|Town/Region||Parque Nacional Iguazú|
|Continent||Central and Latin America|
|Date||22 Aug 2014|
The broad-snouted caiman, Caiman latirostris, is widely distributed and relatively continuous in the northeast and east central Argentina occupying different environments, result of the high degree of plasticity in terms of habitat requirements (Prado et al., 2012). In this sense some aspects of the population dynamics of the species can vary according to the type of habitat in which a particular population lives.
The populations of upper Iguazú River (IR), in Misiones province, Argentina, has two attributes that make it particularly interesting for monitoring. Firstly, large predators of aquatic ecosystem usually control populations of predators at lower trophic levels (mesopredators), and play a key role in the maintenance of biodiversity and ecosystem processes (Estes et al., 2011). In the food webs of streams and rivers of the Atlantic rainforest, broad-snouted caimans are one of the main top predators. Even in the IR lack most of the big predatory fishes present in other tropical and subtropical South American eco-regions as a result of large waterfalls that acted as barriers. Second, there is some evidence that forest-dwelling broad-snouted caiman populations are more isolated and have less reproductive success than populations inhabiting more open habitats. This suggests that forest-dwelling populations could be at a higher risk of decline or extirpation than open-habitat populations. These differences between populations of different habitats require the estimation of population parameters separately, since the extrapolation of parameters between populations can lead to serious errors of estimation. However, no information is available on population size, temporal trends or genetic structure of broad-snouted caimans in the IR. Obtaining this information is crucial to understand what factors may affect populations of broad-snouted caimans and produce population fluctuations in one of the world's biodiversity hotspots.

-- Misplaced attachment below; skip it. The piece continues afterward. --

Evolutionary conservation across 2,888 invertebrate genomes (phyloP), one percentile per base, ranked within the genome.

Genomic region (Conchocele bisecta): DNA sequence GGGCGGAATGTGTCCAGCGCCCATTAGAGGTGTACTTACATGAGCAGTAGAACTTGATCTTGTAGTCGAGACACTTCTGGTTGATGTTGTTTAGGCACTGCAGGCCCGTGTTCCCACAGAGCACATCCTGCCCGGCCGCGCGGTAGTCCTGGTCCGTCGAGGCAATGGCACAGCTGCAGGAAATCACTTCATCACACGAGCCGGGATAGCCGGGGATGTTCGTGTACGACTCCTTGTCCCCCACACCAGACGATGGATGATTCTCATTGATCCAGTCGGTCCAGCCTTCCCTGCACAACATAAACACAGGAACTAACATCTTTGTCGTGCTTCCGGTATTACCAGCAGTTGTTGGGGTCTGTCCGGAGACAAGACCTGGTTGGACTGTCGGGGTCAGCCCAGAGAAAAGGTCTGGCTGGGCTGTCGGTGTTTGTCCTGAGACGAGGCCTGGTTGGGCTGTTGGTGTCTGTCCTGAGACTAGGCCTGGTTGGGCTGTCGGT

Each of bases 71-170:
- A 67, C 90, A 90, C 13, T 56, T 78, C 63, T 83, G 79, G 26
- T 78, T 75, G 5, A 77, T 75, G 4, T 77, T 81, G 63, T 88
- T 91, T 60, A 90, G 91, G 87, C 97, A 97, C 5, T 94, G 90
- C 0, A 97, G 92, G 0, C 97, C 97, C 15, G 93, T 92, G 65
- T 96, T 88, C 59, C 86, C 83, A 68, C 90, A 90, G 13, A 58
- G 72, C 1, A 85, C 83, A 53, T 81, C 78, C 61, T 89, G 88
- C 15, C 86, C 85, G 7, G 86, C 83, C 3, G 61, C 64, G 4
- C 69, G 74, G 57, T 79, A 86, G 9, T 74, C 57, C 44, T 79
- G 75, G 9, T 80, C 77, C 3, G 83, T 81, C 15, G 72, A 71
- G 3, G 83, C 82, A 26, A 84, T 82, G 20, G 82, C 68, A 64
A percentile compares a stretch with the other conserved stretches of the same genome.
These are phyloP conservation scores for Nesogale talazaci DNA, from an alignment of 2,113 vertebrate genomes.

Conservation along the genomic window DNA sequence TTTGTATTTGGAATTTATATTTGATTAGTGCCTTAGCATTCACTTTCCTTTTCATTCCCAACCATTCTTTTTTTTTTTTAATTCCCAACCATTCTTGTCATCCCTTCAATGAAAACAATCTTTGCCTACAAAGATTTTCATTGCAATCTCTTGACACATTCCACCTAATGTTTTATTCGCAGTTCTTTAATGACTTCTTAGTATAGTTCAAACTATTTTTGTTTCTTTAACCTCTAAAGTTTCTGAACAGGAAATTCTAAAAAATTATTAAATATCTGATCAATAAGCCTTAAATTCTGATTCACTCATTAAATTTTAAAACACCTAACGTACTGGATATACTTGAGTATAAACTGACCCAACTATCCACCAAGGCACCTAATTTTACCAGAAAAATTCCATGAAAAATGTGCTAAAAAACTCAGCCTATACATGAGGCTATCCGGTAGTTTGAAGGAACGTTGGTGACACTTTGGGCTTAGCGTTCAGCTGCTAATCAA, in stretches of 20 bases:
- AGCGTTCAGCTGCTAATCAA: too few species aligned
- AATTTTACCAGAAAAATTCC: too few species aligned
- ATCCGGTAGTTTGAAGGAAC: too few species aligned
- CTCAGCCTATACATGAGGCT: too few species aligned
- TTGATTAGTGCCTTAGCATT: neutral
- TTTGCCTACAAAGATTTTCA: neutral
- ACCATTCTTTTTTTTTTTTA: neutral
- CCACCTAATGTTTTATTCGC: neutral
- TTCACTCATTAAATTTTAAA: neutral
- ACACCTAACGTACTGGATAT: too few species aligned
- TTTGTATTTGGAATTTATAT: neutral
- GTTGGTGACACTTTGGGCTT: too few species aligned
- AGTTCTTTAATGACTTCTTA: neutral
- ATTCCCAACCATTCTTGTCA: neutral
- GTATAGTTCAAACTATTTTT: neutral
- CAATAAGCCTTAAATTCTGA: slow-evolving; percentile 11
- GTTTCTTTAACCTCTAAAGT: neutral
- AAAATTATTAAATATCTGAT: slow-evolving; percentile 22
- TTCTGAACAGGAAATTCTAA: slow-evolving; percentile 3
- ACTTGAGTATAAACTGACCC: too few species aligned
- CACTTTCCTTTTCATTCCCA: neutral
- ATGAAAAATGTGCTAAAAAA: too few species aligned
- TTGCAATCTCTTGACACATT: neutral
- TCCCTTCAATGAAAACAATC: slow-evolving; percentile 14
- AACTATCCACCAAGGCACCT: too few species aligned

The Parque Nacional Iguazú (PNI) protects one of the largest remnants of the Atlantic Rainforest. While the park is an effective conservation tool for many terrestrial animal and plant species, its effectiveness in protecting aquatic top predators has not yet been assessed. So focusing on the population of broad-snouted caiman that lives in the PNI, the project will:
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